The Linux kernel makes extensive usage of the paging features of x86 to allow fast process switches with small data fragmentation.
There are also however some features that the Linux kernel might not use, either because they are only for backwards compatibility, or because the Linux devs didn't feel it was worth it yet.
The Linux Kernel reserves two zones of virtual memory:
  • one for kernel memory
  • one for programs
The exact split is configured by CONFIG_VMSPLIT_.... By default:
  • on 32-bit:
    • the bottom 3/4 is program space: 00000000 to BFFFFFFF
    • the top 1/4 is kernel memory: C0000000 to FFFFFFFF, like this:
      ------------------ FFFFFFFF
      ------------------ C0000000
      ------------------ BFFFFFFF
      ------------------ 00000000
  • on 64-bit: currently only 48-bits are actually used, split into two equally sized disjoint spaces. The Linux kernel just assigns:
    • the bottom part to processes 00000000 00000000 to 008FFFFF FFFFFFFF
    • the top part to the kernel: FFFF8000 00000000 to FFFFFFFF FFFFFFFF, like this:
      ------------------ FFFFFFFF
      ------------------ C0000000
      (not addressable)
      ------------------ BFFFFFFF
      ------------------ 00000000
Kernel memory is also paged.
For each process, the virtual address space looks like this:
------------------ 2^32 - 1
Stack (grows down)
v v v v v v v v v


------------------ Maximum stack size.




brk (grows up)

------------------- 0
The kernel maintains a list of pages that belong to each process, and synchronizes that with the paging.
If the program accesses memory that does not belong to it, the kernel handles a page-fault, and decides what to do:
  • if it is above the maximum stack size, allocate those pages to the process
  • otherwise, send a SIGSEGV to the process, which usually kills it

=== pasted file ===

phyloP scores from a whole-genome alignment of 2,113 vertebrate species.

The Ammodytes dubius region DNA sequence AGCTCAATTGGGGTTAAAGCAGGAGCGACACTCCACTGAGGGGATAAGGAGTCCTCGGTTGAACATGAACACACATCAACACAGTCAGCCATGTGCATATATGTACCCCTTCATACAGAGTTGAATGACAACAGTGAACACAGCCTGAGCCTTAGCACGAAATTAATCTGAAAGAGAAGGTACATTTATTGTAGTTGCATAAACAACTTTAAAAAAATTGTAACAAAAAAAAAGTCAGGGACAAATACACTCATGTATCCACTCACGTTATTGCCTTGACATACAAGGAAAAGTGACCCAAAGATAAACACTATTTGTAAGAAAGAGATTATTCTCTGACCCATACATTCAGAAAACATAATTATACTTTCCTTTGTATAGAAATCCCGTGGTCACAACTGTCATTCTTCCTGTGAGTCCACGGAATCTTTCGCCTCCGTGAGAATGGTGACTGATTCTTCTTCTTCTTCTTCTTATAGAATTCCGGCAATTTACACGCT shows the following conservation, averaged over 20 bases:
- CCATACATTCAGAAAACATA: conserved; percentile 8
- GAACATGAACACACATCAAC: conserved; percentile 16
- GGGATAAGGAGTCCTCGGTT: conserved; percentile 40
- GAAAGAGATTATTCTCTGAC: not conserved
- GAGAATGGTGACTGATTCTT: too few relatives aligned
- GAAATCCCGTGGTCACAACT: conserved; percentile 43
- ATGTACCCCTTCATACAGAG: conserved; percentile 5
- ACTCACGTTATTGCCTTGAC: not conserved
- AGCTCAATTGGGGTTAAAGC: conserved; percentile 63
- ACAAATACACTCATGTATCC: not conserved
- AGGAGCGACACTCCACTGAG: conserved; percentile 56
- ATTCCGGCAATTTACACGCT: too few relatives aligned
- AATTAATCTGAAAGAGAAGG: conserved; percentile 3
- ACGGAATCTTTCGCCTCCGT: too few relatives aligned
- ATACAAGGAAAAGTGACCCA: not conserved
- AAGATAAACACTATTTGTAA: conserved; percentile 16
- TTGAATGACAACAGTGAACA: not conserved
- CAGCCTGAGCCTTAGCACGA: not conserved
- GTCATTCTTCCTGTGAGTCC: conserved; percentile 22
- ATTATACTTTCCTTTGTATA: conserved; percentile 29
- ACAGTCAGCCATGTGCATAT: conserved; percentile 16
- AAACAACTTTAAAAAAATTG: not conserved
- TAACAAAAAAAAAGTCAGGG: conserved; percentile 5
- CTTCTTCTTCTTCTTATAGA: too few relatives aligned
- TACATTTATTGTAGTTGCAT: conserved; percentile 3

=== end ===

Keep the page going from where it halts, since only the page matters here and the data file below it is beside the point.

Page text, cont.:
When an ELF file is loaded by the kernel to start a program with the exec system call, the kernel automatically registers text, data, BSS and stack for the program.
The brk and mmap areas can be modified by request of the program through the brk and mmap system calls. But the kernel can also deny the program those areas if there is not enough memory.
brk and mmap can be used to implement malloc, or the so called "heap".
mmap is also used to load dynamically loaded libraries into the program's memory so that it can access and run it.
Calculating exact addresses Things are complicated by:
Besides a missing page, a very common source of page faults is copy-on-write (COW).
Page tables have extra flags that allow the OS to mark a page a read-only.
Those page faults only happen when a process tries to write to the page, and not read from it.
When Linux forks a process:
  • instead of copying all the pages, which is unnecessarily costly, it makes the page tables of the two process point to the same physical address.
  • it marks those linear addresses as read-only
  • whenever one of the processes tries to write to a page, the makes a copy of the physical memory, and updates the pages of the two process to point to the two different physical addresses
In v4.2, look under arch/x86/:
  • include/asm/pgtable*
  • include/asm/page*
  • mm/pgtable*
  • mm/page*
There seems to be no structs defined to represent the pages, only macros: include/asm/page_types.h is specially interesting. Excerpt:
#define _PAGE_BIT_PRESENT   0   /* is present */
#define _PAGE_BIT_RW        1   /* writeable */
#define _PAGE_BIT_USER      2   /* userspace addressable */
#define _PAGE_BIT_PWT       3   /* page write through */
arch/x86/include/uapi/asm/processor-flags.h defines CR0, and in particular the PG bit position:
#define X86_CR0_PG_BIT      31 /* Paging */

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